Say ‘ahh’ to let your smartphone check for Parkinson’s disease
Smartphones are designed to be curious. Having already learned about your friendships, your family and the pattern of your daily routine, designers are now interested in your health and fitness.
A new crop of apps and wearable devices continuously measure and analyse vital signs such as movement and heart rate, claiming to count calories, optimise sleep quality and guide diet. While cynics might be tempted to dismiss these products as glorified pedometers for lycra-clad smartphone addicts, new research shows that the hardware inside existing consumer devices can already reliably detect degenerative, life-changing disorders, including Parkinson’s disease.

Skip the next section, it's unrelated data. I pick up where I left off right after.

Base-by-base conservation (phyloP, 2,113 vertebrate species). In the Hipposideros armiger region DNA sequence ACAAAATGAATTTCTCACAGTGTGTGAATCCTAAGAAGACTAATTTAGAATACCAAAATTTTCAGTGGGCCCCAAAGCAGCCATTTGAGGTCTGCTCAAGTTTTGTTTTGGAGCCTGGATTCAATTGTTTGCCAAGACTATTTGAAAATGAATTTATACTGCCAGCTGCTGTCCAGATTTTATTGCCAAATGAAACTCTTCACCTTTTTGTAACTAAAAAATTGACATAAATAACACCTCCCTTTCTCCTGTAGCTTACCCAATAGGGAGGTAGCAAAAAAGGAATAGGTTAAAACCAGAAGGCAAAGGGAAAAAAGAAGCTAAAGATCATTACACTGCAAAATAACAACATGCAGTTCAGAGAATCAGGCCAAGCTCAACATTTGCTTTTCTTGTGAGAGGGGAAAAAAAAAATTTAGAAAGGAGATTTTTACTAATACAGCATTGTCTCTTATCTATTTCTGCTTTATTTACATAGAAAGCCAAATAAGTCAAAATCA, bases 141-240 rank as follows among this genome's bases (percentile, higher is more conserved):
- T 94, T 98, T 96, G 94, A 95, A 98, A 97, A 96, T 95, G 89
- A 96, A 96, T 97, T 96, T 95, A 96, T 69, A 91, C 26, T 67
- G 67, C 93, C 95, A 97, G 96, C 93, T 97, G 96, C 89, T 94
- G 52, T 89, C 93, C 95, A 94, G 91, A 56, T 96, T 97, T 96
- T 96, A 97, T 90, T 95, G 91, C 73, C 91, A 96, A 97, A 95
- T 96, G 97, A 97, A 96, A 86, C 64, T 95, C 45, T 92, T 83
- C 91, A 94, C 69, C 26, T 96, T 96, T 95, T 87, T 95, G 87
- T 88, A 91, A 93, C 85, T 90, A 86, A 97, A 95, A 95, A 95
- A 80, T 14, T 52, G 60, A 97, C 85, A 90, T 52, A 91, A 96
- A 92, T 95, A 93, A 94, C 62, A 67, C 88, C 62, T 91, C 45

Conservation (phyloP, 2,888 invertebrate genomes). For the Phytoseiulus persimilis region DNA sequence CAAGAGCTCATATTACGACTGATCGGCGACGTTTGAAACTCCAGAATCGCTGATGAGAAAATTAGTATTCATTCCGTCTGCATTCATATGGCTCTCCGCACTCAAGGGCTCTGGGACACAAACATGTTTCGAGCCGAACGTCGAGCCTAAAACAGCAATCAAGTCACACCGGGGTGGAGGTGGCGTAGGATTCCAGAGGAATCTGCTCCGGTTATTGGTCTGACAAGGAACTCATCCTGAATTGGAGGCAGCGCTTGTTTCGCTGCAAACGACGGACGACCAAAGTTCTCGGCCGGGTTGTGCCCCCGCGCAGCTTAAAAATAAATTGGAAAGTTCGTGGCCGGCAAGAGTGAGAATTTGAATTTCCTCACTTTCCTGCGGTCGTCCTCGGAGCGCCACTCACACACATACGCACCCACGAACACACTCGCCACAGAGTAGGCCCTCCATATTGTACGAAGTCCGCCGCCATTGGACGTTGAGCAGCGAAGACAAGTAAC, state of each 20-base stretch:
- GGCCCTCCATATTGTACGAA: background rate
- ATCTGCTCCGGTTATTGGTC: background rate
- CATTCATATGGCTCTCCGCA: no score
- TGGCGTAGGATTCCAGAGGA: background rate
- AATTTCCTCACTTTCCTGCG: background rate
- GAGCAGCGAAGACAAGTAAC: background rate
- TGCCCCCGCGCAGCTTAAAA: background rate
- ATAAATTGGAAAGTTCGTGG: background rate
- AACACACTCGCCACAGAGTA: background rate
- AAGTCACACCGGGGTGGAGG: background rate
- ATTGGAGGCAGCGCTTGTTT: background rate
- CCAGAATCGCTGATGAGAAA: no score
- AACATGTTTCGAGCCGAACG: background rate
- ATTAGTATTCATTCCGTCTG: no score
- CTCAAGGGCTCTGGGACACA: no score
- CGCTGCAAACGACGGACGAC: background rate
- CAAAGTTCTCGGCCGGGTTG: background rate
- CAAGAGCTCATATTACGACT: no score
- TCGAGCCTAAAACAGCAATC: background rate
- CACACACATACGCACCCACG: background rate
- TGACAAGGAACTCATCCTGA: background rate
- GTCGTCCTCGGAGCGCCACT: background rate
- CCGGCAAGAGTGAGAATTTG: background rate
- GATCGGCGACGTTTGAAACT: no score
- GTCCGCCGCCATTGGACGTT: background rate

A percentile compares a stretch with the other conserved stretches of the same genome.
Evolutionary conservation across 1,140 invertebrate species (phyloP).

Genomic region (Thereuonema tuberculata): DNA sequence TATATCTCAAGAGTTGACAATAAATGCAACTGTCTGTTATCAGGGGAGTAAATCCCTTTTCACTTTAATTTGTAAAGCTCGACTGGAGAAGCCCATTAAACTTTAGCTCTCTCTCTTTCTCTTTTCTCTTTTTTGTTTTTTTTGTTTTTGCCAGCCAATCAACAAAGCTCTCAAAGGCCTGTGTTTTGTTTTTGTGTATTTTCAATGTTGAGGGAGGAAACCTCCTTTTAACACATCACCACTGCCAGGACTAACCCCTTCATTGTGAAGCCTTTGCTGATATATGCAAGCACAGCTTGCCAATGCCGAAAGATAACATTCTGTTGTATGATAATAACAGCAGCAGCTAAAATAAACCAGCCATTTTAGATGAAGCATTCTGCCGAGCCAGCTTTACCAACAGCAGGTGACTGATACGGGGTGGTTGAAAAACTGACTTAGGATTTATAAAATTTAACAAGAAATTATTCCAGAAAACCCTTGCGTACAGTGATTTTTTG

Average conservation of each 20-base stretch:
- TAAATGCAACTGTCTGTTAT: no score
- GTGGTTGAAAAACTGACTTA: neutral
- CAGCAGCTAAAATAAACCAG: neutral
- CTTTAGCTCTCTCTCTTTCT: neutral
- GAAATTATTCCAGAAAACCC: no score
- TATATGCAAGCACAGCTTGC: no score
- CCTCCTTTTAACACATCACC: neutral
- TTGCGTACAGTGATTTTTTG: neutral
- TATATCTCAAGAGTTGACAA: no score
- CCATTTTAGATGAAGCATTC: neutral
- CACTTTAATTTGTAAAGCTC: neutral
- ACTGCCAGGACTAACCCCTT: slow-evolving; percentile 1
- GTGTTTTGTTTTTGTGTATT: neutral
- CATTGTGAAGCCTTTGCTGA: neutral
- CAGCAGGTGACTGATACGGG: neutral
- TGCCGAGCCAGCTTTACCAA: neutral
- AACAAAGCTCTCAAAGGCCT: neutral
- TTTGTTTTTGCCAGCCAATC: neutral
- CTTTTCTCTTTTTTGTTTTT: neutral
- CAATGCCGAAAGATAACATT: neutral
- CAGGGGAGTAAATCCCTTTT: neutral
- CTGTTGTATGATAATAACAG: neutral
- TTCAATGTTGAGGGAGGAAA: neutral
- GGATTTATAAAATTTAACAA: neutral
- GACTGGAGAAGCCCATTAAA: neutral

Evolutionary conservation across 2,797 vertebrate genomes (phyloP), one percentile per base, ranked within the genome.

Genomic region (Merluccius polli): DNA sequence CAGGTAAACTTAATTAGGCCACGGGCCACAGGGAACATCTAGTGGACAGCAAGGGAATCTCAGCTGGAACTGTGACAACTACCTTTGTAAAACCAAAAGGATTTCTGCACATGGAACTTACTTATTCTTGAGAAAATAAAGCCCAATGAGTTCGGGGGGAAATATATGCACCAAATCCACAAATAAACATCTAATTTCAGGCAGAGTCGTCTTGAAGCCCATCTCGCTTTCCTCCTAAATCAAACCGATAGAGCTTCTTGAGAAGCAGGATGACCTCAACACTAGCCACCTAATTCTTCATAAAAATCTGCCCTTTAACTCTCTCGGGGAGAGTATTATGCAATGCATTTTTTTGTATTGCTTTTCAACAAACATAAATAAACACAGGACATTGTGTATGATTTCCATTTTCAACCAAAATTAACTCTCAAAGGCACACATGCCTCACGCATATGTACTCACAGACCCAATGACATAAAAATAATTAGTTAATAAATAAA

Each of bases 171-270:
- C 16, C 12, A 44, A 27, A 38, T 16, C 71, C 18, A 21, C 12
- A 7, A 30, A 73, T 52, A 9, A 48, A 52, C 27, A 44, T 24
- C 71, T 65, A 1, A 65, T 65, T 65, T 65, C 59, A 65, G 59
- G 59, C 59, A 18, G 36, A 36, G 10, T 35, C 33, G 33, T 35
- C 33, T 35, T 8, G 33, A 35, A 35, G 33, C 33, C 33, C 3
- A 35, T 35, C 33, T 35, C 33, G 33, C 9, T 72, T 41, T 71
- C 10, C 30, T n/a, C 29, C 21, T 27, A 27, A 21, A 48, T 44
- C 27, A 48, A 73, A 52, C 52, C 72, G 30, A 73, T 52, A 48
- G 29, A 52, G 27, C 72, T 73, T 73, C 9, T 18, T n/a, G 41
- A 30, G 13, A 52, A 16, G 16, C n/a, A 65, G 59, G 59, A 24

Parkinson’s currently affects between seven to 10m people worldwide, and there is no cure. The disease can be diagnosed from a number of characteristic symptoms, including muscle tremor, changes in speech and difficulty of movement. However, diagnosis is challenging and usually involves regular visits to the doctor. It is estimated that one in five people with Parkinson’s are never diagnosed. Even if diagnosed, it can be difficult to accurately assess the how efficient treatment is in managing the disease.